Ajanta-era Buddhist Caves

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    • The Archaeological Survey of India (ASI) has reported 26 Buddhist caves in Madhya Pradesh’s Bandhavgarh Tiger Reserve following an exploration exercise this year.

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    • History: 
      • The caves date back to the time between 2nd century BC and 5th century BC, and pertain to the Mahayana sect of Buddhism
      • The exploration was held in the region for the first time since 1938.
      • These findings would approximately date back to the same time as the Ajanta caves in Maharashtra, which are a UNESCO World Heritage Site.
    • Other findings: 
      • Besides the caves, other remains of Mahayana sect, such as chaitya-shaped doors and cells containing stone beds, have also been reported. 
      • A Buddhist pillar fragment containing miniature stupa carvings, dating back to the 2nd-3rd century AD. 
    • Brahmi Inscriptions: 
      • In all, 24 Brahmi inscriptions, dating from 2nd-5th century AD, were found.
      • Places named as Kaushami, Mathura, Pavata (Parvata), Vejabharada and Sapatanaairikaa are mentioned in the inscriptions found.
      • Important kings of the era mentioned in the inscriptions include Shri Bhimsena, Maharaja Pothasiri and Bhattadeva.
    • Gupta period remains also found: 
      • The exploration exercise also reported door jambs, besides 26 ancient temples/remains of Kalachuri period (9th-11th century AD). 
      • Forty-six sculptures and 19 waterbodies have also been excavated, all built between the 2nd and 15th century.

    Ajanta Caves

    • Ajanta is among the finest examples of some of the earliest Buddhist architecture, cave paintings and sculptures.
    • It is located near Ajanta village, north-central Maharashtra state.
    • Ajanta contains twenty-nine caves, the majority of which were Viharas (Buddhist monastery halls of residence) with some Chaitya-grihas (stupa halls)
    • The first Buddhist cave monuments at Ajanta date from the 2nd and 1st centuries B.C. During the Gupta period (5th and 6th centuries A.D.).
    • It was designated a UNESCO World Heritage site in 1983

    Ellora Caves

    • Ellora also spelled Elura are the series of 34 magnificent rock-cut temples in the Charanandri hills of western India’s Maharashtra State 
    • Showcase a spirit of co-existence and religious tolerance through the outstanding architectural activities carried out by the followers of three prominent religions: Buddhism, Brahmanism, and Jainism.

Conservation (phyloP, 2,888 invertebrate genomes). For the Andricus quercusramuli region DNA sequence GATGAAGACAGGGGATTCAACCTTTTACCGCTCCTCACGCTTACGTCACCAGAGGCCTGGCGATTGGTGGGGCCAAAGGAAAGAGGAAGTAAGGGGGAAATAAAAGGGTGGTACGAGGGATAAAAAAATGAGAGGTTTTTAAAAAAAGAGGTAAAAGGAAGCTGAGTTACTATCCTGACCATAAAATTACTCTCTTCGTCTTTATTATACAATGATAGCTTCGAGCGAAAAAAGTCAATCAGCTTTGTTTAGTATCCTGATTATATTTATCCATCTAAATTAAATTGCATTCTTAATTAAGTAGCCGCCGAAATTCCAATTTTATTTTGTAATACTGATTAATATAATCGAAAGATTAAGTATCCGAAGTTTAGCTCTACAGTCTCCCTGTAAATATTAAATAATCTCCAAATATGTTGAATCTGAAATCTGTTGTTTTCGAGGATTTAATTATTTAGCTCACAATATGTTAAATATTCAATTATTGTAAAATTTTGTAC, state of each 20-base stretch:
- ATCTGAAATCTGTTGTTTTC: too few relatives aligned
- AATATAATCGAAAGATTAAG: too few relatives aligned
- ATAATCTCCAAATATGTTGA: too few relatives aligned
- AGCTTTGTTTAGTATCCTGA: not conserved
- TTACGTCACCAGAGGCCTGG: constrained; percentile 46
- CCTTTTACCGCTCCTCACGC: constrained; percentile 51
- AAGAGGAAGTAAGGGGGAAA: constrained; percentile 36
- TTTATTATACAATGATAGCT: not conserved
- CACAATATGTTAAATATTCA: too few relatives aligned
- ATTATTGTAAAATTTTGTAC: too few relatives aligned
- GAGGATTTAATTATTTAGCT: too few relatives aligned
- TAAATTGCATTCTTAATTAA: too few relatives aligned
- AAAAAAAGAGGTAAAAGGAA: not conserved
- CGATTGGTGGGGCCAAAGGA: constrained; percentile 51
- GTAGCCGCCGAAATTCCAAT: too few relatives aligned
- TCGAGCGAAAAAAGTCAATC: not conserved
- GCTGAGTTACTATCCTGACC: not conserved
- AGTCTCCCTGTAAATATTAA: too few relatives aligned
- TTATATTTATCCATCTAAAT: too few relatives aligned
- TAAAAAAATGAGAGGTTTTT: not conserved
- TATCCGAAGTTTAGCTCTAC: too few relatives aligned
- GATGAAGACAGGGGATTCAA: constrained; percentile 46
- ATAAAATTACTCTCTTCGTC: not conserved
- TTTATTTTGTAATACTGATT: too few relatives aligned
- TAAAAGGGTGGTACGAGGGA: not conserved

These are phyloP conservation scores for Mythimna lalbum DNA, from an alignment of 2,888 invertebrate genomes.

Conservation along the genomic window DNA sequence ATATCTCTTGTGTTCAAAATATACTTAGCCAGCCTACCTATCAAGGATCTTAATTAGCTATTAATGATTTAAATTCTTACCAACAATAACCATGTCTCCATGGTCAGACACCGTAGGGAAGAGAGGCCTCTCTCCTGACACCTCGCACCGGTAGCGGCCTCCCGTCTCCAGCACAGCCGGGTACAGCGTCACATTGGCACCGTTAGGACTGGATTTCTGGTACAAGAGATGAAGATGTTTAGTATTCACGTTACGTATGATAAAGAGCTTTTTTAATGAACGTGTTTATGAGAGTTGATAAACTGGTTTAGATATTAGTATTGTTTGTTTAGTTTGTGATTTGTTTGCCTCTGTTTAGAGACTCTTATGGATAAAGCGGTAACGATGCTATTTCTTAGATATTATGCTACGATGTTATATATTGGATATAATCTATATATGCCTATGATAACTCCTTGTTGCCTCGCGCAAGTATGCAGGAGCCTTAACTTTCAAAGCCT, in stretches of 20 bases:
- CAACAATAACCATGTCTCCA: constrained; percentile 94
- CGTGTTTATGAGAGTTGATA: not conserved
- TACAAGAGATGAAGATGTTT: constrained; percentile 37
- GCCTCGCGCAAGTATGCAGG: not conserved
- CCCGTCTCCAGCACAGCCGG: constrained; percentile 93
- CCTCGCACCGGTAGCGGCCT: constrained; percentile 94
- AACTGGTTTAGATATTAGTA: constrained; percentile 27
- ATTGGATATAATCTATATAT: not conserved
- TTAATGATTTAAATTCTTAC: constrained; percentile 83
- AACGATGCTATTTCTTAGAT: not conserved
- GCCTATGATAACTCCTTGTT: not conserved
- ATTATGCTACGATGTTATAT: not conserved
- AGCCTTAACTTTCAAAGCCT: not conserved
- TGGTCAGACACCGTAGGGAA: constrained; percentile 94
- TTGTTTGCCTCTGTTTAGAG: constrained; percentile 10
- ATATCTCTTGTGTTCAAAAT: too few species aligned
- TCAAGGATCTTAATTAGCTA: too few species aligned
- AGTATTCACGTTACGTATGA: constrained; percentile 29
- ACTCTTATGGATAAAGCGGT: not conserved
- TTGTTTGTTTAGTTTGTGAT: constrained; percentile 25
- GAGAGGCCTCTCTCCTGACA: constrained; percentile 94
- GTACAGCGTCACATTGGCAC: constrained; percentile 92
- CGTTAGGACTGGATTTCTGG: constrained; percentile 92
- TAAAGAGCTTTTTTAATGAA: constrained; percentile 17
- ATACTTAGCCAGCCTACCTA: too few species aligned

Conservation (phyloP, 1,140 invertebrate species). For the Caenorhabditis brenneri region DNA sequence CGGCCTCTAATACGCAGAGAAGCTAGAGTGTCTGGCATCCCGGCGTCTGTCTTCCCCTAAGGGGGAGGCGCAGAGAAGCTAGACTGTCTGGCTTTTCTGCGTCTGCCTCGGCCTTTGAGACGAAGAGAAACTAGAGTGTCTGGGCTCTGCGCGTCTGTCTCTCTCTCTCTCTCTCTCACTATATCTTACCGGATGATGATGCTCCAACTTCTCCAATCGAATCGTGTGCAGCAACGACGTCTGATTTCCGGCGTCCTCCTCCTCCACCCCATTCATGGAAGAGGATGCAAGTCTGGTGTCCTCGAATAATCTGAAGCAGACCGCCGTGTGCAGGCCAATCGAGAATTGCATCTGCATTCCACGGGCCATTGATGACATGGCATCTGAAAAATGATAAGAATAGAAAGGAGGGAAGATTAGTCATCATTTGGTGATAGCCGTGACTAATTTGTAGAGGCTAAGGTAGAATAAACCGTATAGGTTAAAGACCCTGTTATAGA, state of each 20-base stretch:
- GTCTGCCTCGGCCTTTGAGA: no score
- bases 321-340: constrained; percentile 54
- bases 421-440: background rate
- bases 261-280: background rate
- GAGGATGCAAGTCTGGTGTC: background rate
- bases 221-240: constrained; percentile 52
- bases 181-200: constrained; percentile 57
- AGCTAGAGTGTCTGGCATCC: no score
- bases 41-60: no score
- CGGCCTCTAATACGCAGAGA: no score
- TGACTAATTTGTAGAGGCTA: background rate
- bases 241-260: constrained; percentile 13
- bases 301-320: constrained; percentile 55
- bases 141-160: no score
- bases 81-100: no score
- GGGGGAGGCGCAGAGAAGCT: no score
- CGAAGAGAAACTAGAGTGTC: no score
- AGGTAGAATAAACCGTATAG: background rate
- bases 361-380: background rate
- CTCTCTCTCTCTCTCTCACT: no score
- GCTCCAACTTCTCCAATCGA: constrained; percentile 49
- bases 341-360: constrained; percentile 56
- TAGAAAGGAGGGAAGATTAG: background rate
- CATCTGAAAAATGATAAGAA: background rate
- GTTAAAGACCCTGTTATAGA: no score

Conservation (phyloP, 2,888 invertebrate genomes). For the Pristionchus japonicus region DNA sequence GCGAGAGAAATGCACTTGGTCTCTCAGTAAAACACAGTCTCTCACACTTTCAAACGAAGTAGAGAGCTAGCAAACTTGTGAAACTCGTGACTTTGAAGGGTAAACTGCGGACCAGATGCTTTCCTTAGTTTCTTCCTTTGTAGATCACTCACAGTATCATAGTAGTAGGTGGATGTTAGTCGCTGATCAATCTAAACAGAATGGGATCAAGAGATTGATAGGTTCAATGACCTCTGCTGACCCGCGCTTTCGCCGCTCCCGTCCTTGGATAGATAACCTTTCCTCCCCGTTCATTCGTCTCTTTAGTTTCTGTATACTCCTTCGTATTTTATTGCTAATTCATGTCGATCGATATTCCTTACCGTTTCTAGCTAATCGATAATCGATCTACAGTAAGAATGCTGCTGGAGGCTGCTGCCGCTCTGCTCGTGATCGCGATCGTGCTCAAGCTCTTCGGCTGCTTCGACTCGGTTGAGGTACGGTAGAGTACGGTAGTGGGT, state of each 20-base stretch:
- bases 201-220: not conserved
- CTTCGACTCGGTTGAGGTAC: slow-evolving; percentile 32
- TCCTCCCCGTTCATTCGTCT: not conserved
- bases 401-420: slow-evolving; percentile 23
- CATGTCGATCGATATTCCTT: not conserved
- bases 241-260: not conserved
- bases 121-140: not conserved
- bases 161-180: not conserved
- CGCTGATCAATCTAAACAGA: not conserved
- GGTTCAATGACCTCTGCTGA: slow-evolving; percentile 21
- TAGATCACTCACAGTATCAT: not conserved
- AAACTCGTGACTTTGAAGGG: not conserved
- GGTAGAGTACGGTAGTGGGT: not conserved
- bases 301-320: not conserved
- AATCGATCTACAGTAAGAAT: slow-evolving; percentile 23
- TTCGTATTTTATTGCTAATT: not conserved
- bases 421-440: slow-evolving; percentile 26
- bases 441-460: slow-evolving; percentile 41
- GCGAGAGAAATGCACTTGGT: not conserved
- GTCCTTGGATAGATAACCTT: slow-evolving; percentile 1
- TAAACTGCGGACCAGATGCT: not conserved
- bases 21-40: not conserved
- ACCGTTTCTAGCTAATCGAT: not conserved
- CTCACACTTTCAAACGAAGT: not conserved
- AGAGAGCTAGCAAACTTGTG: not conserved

• Rashtrakuta ruler Krishna I built the magnificent rock-cut monolithic Kailasa temple also called Kailash Leni at Ellora.
    • The Ellora complex was designated a UNESCO World Heritage site in 1983.

    Elephanta Caves

    • Located in Western India on Elephanta Island (otherwise known as the Island of Gharapuri)
    • The small island is dotted with numerous ancient archaeological remains that are the sole testimonies to its rich cultural past.
    • It is a UNESCO World Heritage Site and the main cave is spread out on Gun Hill, and contains incredible sculptures of Lord Shiva in various postures and in different forms.
    • The most imposing figure of Elephanta temple is Trimurti or Maheshmurti. It is said to represent the three aspects of Shiva as Creator, Preserver and Destroyer.

    Bandhavgarh Tiger Reserve

    • History: 
      • In 1968 – notified as a national park 
      • In 1993 – declared a tiger reserve
    • Location: 
      • In the eastern Satpura hill range (Madhya Pradesh)
    • Known for:  
      • the healthy population of tigers and variety of herbivores. 
      • Unique biodiversity as it comprises hills, valleys, rivers, marshes and meadows to give rise to diverse vegetation. 
    • Flora:
      • Bandhavgarh is best known for Evergreen Sal forest and Mixed forest 
      • About 515 species of Plant are found there 
    • Fauna:
      • Home to 242 species of Birds and many species of Reptile and Insect
      • Major Mammals: Tiger, Leopard, Wild dog, Wild cat, Hyena, Wolf, Chital, Sambar, Black Buck, Rojda etc.
    • Mythology:
      • Bandhav = Brother and garh = Fort
      • This fort was built and given to brother Lakshman by Lord Rama
      • The reference to this fort is also found in the Narad Panchratna and Shiva Sanhita Puran

    Source: IE